The long duration of these cases can have negative impacts on employees’ access to justice and enforcing their legal rights. “For example, by the time a case finally gets to trial that has been pending that long, there is a propensity for witnesses to not be found or for memories to be unclear. If you then factor in an appeal, some of these cases could easily be 10 years old. I don’t know if that feels like justice to employees who have had to wait so long.”
How Are Legal Fees Covered in Wrongful Termination Cases?
Given the fact that these cases can last for several years, how do clients afford them?
“A lot of clients, particularly ones who have been terminated, don’t have the financial resources to pay for the costs along the way,” says White. “So, the lawyer ends up having to advance those costs. But that advancing of costs carries significant risk. That lawyer often has to turn away other cases and to put their practice on hold.”
To address this issue, some states, such as California, have enacted a fee-shifting arrangement. “This gives incentive to the employer to reach a settlement agreement in which they don’t necessarily admit wrongdoing, but they do compensate the employee. It’s a way for both parties to resolve the issue and move on.”
However, sometimes employers won’t do that. “Instead, they decide to go to trial,” says White. “And if they lose at trial, they have to pay the attorney’s fees in addition to whatever the jury awards the plaintiff.”
Why Should I Talk to a Lawyer?
“Wrongful termination cases are really hard to litigate,” says White. “Usually the employers, these big companies, get the largest law firms around to defend them and use scorched-earth litigation tactics and run up the costs.”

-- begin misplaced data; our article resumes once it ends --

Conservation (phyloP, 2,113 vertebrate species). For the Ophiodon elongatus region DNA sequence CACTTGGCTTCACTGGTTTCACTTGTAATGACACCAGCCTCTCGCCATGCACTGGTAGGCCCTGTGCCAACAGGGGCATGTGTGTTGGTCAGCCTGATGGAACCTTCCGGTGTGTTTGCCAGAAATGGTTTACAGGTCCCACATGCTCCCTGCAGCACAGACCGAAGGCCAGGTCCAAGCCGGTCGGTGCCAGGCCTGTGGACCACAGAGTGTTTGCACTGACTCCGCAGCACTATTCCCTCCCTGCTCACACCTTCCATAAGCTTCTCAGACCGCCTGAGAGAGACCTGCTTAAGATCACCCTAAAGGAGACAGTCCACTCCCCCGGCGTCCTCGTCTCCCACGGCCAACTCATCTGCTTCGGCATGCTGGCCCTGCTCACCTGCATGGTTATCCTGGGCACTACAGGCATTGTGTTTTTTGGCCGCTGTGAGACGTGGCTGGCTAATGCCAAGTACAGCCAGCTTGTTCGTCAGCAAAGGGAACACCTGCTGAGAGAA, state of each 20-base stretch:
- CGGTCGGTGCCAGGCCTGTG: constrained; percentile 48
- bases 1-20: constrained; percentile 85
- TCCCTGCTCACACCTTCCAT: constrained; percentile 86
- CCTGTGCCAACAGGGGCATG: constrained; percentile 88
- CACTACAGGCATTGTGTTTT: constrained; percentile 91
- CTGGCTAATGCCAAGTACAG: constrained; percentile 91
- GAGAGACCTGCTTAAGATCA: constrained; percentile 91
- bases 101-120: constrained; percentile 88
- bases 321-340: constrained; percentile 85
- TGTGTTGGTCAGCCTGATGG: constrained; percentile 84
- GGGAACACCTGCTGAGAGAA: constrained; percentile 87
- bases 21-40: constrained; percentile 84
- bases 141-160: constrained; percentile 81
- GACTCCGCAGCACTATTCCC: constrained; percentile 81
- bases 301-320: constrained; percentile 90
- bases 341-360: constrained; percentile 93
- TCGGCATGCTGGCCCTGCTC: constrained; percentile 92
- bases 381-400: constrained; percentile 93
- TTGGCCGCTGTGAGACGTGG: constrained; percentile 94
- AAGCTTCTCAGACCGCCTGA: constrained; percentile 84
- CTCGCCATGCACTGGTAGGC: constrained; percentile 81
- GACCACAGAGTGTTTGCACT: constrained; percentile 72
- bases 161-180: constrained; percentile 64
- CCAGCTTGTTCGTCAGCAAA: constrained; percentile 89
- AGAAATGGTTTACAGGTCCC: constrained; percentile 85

Because of this, you don’t want to litigate these issues without help.
To be successful in your case, you will likely need to interview former coworkers and bosses. You will also want to get copies of your employment records and performance reviews so you can prove there was no other reason for your termination. A lawyer can help you interview these witnesses and get copies of these records, and will also help you evaluate your case and decide on the best course of action.
A lawyer will further be able to anticipate potential problems with your case and advise you on how to approach them. They will also keep track of deadlines and file all the paperwork with the necessary courts and agencies, giving you one less thing to worry about.
Finding the Right Attorney for Your Needs
It is important to approach the right type of attorney—someone who can help you through your entire case. To do so, you can visit the Super Lawyers directory and use the search box to find a lawyer based on your legal issue or location.
To help you get started, you may want to consider looking for an employment lawyer with experience handling wrongful termination cases.
Additional Wrongful Termination articles
- What Are My Legal Rights When Fired from a Job?
- Understanding the Role of Retaliation in Wrongful Termination Cases
- How Do I Know if I Have a Wrongful Termination Claim?
- Should You Hire a Wrongful Termination Lawyer?
- What Qualifies as Wrongful Termination?
- When to Report Wrongful Termination
- What To Do if Your Employer Wrongfully Terminated You